Dwyer CP, Durand H, MacNeela P, Reynolds B, Hamm RM, Main CJ, O'Connor LL, Conneely S, Taheny D, Slattery BW, O'Neill C, NicGabhainn S, Murphy AW, Kropmans T & McGuire BE (2016) Effectiveness of a biopsychosocial e-learning intervention on the clinical judgements of medical students and GP trainees regarding future risk of disability in patients with chronic lower back pain: study protocol for a randomised controlled trial. BMJ Open, 6 (5), Art. No.: e010407. https://doi.org/10.1136/bmjopen-2015-010407
Chronic lower back pain (CLBP) is a major healthcare problem with wide ranging effects. It is a priority for appropriate management of CLBP to get individuals back to work as early as possible. Interventions that identify biopsychosocial barriers to recovery have been observed to lead to successfully reduced pain-related work absences and increased return to work for individuals with CLBP. Modern conceptualisations of pain adopt a biopsychosocial approach, such as the flags approach. Biopsychosocial perspectives have been applied to judgements about future adjustment, recovery from pain and risk of long-term disability; and provide a helpful model for understanding the importance of contextual interactions between psychosocial and biological variables in the experience of pain. Medical students and general practitioner (GP) trainees are important groups to target with education about biopsychosocial conceptualisations of pain and related clinical implications.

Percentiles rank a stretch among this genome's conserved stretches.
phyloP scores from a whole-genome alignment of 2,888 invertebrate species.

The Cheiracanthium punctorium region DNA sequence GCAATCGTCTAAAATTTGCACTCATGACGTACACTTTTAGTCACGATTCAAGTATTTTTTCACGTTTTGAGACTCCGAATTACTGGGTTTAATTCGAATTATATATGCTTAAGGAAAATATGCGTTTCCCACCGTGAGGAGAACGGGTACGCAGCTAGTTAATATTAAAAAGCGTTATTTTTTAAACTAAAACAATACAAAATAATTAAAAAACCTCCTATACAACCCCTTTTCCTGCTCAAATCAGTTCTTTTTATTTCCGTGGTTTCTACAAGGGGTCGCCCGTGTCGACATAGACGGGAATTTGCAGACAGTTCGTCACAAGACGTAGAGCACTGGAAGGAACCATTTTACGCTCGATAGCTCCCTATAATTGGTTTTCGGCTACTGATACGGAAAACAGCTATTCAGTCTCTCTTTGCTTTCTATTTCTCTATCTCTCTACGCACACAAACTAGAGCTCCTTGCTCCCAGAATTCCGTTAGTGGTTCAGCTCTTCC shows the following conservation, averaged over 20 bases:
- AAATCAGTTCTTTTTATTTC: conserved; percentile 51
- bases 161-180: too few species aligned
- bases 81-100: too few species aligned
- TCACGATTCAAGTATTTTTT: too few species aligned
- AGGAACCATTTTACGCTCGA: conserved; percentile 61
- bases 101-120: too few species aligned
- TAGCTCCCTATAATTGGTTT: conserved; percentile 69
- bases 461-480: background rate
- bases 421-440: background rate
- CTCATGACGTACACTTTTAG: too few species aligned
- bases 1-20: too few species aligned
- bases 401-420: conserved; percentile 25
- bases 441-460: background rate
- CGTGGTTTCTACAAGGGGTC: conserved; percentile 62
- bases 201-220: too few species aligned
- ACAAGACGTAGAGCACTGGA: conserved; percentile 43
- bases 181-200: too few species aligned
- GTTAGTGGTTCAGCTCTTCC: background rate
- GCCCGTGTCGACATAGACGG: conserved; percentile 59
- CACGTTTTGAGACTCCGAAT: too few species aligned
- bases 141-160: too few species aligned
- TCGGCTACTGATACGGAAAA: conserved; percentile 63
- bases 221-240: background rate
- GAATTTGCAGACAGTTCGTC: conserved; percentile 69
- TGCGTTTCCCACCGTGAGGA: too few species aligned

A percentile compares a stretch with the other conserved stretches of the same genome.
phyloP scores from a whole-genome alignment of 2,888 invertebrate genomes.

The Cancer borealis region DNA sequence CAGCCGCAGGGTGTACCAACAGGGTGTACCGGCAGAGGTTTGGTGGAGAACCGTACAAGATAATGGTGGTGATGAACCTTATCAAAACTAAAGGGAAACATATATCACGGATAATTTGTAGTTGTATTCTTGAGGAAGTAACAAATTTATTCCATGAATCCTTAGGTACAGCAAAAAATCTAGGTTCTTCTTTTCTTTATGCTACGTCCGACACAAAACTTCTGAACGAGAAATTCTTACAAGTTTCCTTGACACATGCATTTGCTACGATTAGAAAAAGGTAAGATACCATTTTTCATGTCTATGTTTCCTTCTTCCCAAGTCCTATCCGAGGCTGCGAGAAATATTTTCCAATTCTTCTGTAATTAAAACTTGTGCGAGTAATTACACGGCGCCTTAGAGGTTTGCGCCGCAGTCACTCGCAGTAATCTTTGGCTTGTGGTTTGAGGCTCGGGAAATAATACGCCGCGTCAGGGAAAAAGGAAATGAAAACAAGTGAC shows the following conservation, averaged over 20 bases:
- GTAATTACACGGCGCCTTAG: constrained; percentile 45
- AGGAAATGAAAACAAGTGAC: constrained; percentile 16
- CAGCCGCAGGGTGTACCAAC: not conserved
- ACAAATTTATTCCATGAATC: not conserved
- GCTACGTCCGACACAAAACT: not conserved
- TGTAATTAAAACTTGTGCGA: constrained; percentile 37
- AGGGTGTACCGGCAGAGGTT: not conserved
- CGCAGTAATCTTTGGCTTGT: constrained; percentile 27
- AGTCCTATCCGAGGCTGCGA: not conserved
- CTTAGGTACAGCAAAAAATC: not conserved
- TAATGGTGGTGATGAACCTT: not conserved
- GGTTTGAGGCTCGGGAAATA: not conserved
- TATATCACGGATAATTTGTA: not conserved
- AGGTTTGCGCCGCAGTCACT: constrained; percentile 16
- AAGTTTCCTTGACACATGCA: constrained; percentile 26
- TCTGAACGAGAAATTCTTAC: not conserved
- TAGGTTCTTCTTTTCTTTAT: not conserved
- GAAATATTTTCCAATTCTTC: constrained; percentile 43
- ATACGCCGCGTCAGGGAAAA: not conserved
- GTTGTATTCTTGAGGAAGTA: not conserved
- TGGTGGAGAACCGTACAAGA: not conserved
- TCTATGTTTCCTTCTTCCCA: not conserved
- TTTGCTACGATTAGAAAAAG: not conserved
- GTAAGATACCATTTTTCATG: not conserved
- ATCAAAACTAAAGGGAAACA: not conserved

The current study will compare the effects of an e-learning intervention that focuses on a biopsychosocial model of pain, on the clinical judgements of medical students and trainees.
Methods and analysis
Medical student and GP trainee participants will be randomised to 1 of 2 study conditions: (1) a 20 min e-learning intervention focused on the fundamentals of the flags approach to clinical judgement-making regarding risk of future pain-related disability; compared with a (2) wait-list control group on judgement accuracy and weighting (ie, primary outcomes); flags approach knowledge, attitudes and beliefs towards pain, judgement speed and empathy (ie, secondary outcomes). Participants will be assessed at preintervention and postintervention.
Ethics and dissemination
The study will be performed in agreement with the Declaration of Helsinki and is approved by the National University of Ireland Galway Research Ethics Committee. The results of the trial will be published according to the CONSORT statement and will be presented at conferences and reported in peer-reviewed journals.
BMJ Open: Volume 6, Issue 5